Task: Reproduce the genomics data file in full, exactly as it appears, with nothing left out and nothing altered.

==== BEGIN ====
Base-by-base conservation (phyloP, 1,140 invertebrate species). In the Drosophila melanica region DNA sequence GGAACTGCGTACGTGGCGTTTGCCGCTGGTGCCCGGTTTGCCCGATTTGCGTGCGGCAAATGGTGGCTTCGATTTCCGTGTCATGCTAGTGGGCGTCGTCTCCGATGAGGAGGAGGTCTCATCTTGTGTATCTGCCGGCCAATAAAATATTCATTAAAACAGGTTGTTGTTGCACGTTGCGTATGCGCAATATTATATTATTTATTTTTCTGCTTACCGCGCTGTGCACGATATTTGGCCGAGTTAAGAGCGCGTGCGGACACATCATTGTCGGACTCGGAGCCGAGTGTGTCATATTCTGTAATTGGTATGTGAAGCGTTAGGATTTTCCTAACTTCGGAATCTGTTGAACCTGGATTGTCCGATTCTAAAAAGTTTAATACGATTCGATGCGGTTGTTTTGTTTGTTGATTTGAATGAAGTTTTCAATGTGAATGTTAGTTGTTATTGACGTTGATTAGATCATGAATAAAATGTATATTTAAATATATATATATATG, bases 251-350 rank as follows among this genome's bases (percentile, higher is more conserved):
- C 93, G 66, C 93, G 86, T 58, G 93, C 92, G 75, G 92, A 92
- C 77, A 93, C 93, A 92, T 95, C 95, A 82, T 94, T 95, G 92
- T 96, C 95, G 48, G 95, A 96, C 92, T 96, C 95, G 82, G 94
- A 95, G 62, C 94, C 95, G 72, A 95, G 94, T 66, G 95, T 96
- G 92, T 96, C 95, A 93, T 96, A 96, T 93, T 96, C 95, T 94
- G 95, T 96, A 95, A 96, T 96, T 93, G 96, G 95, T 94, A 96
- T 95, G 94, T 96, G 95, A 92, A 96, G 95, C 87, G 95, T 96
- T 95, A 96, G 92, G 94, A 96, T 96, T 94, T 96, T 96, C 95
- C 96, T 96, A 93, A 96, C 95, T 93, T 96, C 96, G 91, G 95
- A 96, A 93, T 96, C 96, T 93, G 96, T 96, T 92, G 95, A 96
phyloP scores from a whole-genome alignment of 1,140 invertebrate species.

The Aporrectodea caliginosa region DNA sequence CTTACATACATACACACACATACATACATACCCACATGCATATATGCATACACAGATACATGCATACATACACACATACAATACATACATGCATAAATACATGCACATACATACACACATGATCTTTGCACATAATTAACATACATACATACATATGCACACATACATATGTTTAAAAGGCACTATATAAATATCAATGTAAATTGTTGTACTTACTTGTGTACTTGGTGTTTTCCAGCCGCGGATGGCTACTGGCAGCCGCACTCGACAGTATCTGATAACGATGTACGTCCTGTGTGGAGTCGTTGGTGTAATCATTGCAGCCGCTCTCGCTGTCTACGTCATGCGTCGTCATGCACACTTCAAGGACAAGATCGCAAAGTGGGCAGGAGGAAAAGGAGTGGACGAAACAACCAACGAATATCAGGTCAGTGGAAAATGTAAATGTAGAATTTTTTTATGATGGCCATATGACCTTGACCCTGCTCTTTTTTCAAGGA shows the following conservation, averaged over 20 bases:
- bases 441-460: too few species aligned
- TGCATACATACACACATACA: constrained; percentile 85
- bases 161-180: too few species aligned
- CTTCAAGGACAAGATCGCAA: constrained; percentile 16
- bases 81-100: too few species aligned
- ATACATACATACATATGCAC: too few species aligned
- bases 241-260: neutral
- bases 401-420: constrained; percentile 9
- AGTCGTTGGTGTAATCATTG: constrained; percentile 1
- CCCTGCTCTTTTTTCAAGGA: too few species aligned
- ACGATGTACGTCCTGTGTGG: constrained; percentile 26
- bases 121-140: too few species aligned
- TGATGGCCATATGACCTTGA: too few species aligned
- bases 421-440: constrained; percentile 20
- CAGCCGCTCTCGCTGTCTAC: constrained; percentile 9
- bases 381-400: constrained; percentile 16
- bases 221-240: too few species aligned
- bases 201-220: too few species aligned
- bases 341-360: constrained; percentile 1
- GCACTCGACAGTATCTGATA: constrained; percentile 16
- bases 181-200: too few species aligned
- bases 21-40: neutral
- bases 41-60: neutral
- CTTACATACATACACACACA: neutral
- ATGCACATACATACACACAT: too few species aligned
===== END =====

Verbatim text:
Base-by-base conservation (phyloP, 1,140 invertebrate species). In the Drosophila melanica region DNA sequence GGAACTGCGTACGTGGCGTTTGCCGCTGGTGCCCGGTTTGCCCGATTTGCGTGCGGCAAATGGTGGCTTCGATTTCCGTGTCATGCTAGTGGGCGTCGTCTCCGATGAGGAGGAGGTCTCATCTTGTGTATCTGCCGGCCAATAAAATATTCATTAAAACAGGTTGTTGTTGCACGTTGCGTATGCGCAATATTATATTATTTATTTTTCTGCTTACCGCGCTGTGCACGATATTTGGCCGAGTTAAGAGCGCGTGCGGACACATCATTGTCGGACTCGGAGCCGAGTGTGTCATATTCTGTAATTGGTATGTGAAGCGTTAGGATTTTCCTAACTTCGGAATCTGTTGAACCTGGATTGTCCGATTCTAAAAAGTTTAATACGATTCGATGCGGTTGTTTTGTTTGTTGATTTGAATGAAGTTTTCAATGTGAATGTTAGTTGTTATTGACGTTGATTAGATCATGAATAAAATGTATATTTAAATATATATATATATG, bases 251-350 rank as follows among this genome's bases (percentile, higher is more conserved):
- C 93, G 66, C 93, G 86, T 58, G 93, C 92, G 75, G 92, A 92
- C 77, A 93, C 93, A 92, T 95, C 95, A 82, T 94, T 95, G 92
- T 96, C 95, G 48, G 95, A 96, C 92, T 96, C 95, G 82, G 94
- A 95, G 62, C 94, C 95, G 72, A 95, G 94, T 66, G 95, T 96
- G 92, T 96, C 95, A 93, T 96, A 96, T 93, T 96, C 95, T 94
- G 95, T 96, A 95, A 96, T 96, T 93, G 96, G 95, T 94, A 96
- T 95, G 94, T 96, G 95, A 92, A 96, G 95, C 87, G 95, T 96
- T 95, A 96, G 92, G 94, A 96, T 96, T 94, T 96, T 96, C 95
- C 96, T 96, A 93, A 96, C 95, T 93, T 96, C 96, G 91, G 95
- A 96, A 93, T 96, C 96, T 93, G 96, T 96, T 92, G 95, A 96
phyloP scores from a whole-genome alignment of 1,140 invertebrate species.

The Aporrectodea caliginosa region DNA sequence CTTACATACATACACACACATACATACATACCCACATGCATATATGCATACACAGATACATGCATACATACACACATACAATACATACATGCATAAATACATGCACATACATACACACATGATCTTTGCACATAATTAACATACATACATACATATGCACACATACATATGTTTAAAAGGCACTATATAAATATCAATGTAAATTGTTGTACTTACTTGTGTACTTGGTGTTTTCCAGCCGCGGATGGCTACTGGCAGCCGCACTCGACAGTATCTGATAACGATGTACGTCCTGTGTGGAGTCGTTGGTGTAATCATTGCAGCCGCTCTCGCTGTCTACGTCATGCGTCGTCATGCACACTTCAAGGACAAGATCGCAAAGTGGGCAGGAGGAAAAGGAGTGGACGAAACAACCAACGAATATCAGGTCAGTGGAAAATGTAAATGTAGAATTTTTTTATGATGGCCATATGACCTTGACCCTGCTCTTTTTTCAAGGA shows the following conservation, averaged over 20 bases:
- bases 441-460: too few species aligned
- TGCATACATACACACATACA: constrained; percentile 85
- bases 161-180: too few species aligned
- CTTCAAGGACAAGATCGCAA: constrained; percentile 16
- bases 81-100: too few species aligned
- ATACATACATACATATGCAC: too few species aligned
- bases 241-260: neutral
- bases 401-420: constrained; percentile 9
- AGTCGTTGGTGTAATCATTG: constrained; percentile 1
- CCCTGCTCTTTTTTCAAGGA: too few species aligned
- ACGATGTACGTCCTGTGTGG: constrained; percentile 26
- bases 121-140: too few species aligned
- TGATGGCCATATGACCTTGA: too few species aligned
- bases 421-440: constrained; percentile 20
- CAGCCGCTCTCGCTGTCTAC: constrained; percentile 9
- bases 381-400: constrained; percentile 16
- bases 221-240: too few species aligned
- bases 201-220: too few species aligned
- bases 341-360: constrained; percentile 1
- GCACTCGACAGTATCTGATA: constrained; percentile 16
- bases 181-200: too few species aligned
- bases 21-40: neutral
- bases 41-60: neutral
- CTTACATACATACACACACA: neutral
- ATGCACATACATACACACAT: too few species aligned